The Hanging Garden


The Hanging Garden (1997)
★★★ / ★★★★

William (Chris Leavins) returned to his hometown for his sister’s wedding (Kerry Fox) after leaving without a word and not visiting for ten years. William used to be an obese teen with a low self-esteem. His father’s (Peter MacNeill) expectations, if not met, often led to physical abuse while his mother (Seana McKenna) kept herself at bay. What I found so effective about the film was the situations that the characters had to deal with were as realistic as possible but there were some bizarre elements that forced us to think about the possible reasons behind the odd images thrown on our laps. For example, in the first scene, it was amusing and refreshing to see people who attended the wedding as bored and impatient, maybe even angry and stressed, during the ceremony. It was a familiar feeling but it was nice to see that on screen because it was a complete opposite from movies that showcase weddings as always exciting and fun. It’s not fun when you’re forced to sit in silence for about an hour. You look forward to the food and perhaps the bottomless wine (if you’re lucky). Then the realism was countered with fantastic elements. That is, there was an alternative universe in which William hung himself in the garden where the wedding occurred. The characters were able to see William as an obese (as he was in the past) dead teen. They were able to touch him, cry in front of him, miss him. William was able to see and grieve for his former self, too. Perhaps it was a metaphor for the lost time William didn’t get to share with his family and vice-versa. Maybe the family felt that the William that returned was not the William that left them. The William that they knew wasn’t skinny, confident, and strong. He was weak, insecure, fat. William tried to forget his past but his family kept holding on to it. There was another strand in the plot which involved William’s homosexuality and love for his best friend (Joel S. Keller). Coincidentally, Fletcher, William’s best friend, married William’s sister. The sister was aware of her husband’s possible bisexuality but she didn’t seem to mind. In fact, it was almost as if she encouraged her brother and husband to get together. Most would probably label her as having a liberal perspective, but I think her actions were more meaningful than what was shown. I thought she had a deep understanding of the pain and trauma her brother went through when they were young. She felt that her brother needed and deserved some sort of closure. Written and directed by Thom Fitzgerald, “The Hanging Garden” was a simple but beautiful film about two worlds moving away from each other and the tension building from the divide. Some characters were given little time to develop but I was surprised they were complex regardless.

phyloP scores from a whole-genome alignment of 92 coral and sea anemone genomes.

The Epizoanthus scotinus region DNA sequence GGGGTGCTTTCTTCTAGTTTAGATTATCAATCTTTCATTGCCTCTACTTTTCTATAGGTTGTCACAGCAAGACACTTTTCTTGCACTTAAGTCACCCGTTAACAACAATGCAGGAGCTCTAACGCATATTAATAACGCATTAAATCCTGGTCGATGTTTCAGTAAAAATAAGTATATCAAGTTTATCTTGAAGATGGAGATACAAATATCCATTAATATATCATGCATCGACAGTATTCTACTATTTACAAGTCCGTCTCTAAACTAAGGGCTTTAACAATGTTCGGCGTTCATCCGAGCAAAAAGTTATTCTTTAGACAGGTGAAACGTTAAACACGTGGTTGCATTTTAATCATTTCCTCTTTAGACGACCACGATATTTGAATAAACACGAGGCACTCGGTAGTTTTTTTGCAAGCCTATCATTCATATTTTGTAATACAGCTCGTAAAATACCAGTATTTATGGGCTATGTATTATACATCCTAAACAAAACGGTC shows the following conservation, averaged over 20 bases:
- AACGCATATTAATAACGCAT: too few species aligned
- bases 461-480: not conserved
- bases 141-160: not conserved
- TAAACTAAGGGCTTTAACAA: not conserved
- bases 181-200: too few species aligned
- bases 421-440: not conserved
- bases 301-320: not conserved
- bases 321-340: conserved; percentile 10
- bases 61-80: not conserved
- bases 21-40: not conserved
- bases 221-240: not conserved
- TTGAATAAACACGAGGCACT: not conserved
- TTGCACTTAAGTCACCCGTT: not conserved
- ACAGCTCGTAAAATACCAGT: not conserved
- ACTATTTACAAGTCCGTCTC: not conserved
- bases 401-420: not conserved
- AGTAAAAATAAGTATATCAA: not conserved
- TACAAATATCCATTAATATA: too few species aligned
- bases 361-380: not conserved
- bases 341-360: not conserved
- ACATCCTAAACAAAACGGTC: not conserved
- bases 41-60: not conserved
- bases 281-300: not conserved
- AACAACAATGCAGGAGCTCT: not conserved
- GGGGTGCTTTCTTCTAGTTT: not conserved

I, Robot


I, Robot (2004)
★ / ★★★★